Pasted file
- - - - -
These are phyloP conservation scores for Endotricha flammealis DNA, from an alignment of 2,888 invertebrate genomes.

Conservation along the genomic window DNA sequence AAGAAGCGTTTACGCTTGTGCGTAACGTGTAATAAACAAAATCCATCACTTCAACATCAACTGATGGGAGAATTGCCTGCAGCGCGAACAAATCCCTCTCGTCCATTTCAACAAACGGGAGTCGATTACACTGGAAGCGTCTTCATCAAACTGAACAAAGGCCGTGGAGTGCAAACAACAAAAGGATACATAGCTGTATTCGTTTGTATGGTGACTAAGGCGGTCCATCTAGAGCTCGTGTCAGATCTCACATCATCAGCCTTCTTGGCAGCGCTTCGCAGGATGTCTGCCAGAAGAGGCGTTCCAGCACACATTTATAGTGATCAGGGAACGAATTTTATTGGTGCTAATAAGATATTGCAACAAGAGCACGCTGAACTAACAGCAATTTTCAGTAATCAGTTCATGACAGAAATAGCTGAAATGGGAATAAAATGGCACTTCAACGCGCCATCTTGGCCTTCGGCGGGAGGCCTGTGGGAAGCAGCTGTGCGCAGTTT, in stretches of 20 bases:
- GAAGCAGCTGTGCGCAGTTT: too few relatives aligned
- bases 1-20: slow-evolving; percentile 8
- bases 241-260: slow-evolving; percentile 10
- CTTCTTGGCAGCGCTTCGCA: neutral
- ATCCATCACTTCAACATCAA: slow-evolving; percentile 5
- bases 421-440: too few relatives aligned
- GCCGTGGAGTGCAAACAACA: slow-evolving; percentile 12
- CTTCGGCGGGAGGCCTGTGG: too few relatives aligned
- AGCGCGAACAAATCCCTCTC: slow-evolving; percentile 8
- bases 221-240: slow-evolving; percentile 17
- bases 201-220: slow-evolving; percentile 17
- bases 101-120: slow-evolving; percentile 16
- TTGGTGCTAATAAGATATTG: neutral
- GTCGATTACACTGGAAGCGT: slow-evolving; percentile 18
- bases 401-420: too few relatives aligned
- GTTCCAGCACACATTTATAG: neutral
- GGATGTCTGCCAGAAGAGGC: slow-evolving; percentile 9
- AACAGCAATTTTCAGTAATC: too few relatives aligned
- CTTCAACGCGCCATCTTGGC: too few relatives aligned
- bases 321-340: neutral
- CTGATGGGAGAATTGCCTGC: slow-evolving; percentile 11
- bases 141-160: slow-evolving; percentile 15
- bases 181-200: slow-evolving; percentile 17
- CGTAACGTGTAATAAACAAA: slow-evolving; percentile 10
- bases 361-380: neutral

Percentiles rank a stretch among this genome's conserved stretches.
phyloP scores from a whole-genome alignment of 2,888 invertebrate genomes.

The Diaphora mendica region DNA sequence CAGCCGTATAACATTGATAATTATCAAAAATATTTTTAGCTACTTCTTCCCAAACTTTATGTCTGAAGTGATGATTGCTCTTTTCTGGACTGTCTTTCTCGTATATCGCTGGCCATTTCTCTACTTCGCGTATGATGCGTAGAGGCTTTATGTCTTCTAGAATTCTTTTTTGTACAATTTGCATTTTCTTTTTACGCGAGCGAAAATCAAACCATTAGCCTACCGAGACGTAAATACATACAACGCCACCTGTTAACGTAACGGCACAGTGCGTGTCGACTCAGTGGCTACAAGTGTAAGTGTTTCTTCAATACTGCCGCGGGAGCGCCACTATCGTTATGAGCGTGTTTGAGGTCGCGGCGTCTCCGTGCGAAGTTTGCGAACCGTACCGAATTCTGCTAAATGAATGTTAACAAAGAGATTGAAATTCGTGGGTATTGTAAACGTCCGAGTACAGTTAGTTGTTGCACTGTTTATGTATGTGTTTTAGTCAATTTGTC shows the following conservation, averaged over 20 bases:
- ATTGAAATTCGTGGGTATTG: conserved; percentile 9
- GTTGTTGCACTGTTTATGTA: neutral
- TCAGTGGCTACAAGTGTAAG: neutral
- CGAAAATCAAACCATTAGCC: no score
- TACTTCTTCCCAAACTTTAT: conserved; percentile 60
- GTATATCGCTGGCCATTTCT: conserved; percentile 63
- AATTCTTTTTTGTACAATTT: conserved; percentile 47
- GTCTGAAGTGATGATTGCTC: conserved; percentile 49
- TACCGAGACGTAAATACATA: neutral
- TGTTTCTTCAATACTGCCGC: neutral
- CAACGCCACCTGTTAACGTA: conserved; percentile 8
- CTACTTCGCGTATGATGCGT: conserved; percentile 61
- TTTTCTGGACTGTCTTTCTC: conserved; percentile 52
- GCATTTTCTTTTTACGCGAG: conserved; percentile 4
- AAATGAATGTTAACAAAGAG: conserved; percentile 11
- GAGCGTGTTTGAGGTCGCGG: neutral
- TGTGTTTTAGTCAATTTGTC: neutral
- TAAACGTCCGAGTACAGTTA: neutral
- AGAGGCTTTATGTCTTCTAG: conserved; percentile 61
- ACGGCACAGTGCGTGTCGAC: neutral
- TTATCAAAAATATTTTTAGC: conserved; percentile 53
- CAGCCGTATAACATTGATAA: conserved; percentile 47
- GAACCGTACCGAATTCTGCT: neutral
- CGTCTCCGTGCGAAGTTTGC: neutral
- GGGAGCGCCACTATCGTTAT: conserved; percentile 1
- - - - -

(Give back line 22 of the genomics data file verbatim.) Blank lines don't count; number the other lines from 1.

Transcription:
- bases 321-340: neutral